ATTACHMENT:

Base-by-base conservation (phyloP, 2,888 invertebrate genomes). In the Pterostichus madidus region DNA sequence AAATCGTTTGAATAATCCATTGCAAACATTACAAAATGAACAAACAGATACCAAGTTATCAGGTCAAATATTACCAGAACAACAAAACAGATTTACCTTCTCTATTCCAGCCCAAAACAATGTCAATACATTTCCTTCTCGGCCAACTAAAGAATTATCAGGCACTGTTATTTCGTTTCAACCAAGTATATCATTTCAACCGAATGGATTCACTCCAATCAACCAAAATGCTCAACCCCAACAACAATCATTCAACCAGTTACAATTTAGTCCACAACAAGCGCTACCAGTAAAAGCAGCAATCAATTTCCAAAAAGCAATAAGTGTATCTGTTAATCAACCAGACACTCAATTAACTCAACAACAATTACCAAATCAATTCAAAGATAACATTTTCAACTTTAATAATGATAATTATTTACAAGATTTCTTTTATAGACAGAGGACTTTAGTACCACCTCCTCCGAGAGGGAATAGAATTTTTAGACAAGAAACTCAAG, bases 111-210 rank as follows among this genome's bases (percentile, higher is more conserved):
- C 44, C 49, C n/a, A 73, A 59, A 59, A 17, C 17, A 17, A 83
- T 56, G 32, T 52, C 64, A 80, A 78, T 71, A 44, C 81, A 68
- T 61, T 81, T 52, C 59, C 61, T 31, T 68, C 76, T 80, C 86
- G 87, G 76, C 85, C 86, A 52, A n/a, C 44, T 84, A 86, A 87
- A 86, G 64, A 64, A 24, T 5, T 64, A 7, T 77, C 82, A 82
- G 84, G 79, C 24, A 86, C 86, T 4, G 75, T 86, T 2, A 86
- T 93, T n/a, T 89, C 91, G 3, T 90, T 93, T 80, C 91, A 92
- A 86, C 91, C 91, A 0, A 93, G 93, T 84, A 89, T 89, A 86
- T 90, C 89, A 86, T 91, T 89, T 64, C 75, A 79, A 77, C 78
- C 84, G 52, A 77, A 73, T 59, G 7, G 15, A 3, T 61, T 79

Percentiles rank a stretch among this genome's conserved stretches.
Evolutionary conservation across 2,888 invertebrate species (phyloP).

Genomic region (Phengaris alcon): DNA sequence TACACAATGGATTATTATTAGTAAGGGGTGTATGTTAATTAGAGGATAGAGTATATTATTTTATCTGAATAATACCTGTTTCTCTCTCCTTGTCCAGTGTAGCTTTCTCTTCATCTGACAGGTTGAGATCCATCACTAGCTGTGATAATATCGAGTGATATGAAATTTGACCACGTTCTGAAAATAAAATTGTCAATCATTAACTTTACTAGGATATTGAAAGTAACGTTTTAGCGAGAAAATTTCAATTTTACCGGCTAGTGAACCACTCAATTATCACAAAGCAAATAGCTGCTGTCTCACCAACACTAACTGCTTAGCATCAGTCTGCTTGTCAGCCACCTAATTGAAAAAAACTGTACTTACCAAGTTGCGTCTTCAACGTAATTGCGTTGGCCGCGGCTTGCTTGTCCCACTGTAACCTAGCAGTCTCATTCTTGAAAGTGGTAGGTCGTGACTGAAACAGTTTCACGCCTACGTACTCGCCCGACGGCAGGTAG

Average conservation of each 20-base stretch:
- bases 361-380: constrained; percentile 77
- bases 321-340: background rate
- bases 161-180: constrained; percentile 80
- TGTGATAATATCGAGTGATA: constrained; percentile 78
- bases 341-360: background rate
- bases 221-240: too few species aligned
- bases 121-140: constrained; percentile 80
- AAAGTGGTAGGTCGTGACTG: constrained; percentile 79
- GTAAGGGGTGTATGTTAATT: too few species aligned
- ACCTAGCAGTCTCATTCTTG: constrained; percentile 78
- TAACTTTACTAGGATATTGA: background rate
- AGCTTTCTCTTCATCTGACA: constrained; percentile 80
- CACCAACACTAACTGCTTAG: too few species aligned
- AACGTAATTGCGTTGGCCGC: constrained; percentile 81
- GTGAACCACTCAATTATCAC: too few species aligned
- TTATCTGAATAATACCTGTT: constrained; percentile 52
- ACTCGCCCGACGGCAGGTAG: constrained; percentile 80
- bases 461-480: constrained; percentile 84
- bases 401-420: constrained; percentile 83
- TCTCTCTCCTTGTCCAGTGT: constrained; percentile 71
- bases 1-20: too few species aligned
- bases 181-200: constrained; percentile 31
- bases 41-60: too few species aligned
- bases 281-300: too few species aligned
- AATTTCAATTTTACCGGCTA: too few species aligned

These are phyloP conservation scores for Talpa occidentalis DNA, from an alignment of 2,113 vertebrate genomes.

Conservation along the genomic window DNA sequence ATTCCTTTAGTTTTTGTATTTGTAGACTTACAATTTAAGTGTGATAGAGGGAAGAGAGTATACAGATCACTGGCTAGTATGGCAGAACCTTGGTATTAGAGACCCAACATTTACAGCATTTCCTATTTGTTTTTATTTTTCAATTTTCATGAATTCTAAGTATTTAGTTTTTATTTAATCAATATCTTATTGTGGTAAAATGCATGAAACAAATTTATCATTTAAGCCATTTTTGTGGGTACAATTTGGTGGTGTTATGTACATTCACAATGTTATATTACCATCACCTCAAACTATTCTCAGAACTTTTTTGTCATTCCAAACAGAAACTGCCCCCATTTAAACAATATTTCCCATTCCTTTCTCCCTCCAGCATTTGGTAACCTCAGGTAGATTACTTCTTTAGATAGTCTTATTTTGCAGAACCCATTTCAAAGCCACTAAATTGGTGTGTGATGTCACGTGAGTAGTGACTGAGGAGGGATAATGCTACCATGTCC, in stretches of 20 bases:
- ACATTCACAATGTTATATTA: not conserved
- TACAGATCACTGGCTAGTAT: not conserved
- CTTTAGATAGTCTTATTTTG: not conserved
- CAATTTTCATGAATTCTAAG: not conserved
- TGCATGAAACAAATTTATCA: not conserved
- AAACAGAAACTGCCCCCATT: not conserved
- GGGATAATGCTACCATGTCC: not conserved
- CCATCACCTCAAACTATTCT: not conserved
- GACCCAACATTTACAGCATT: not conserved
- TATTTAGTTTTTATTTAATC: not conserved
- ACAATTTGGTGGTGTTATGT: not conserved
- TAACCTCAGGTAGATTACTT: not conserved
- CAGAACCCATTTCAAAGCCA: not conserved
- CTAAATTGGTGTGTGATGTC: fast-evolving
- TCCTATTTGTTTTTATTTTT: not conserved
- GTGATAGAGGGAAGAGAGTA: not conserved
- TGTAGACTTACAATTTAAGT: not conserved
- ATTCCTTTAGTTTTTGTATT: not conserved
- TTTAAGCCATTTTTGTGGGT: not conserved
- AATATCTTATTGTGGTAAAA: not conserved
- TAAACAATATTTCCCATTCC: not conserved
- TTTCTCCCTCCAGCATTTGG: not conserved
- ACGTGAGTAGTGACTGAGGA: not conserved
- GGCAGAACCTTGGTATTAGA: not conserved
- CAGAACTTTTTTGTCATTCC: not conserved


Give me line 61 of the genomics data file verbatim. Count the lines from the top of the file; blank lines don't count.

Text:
- TTTAAGCCATTTTTGTGGGT: not conserved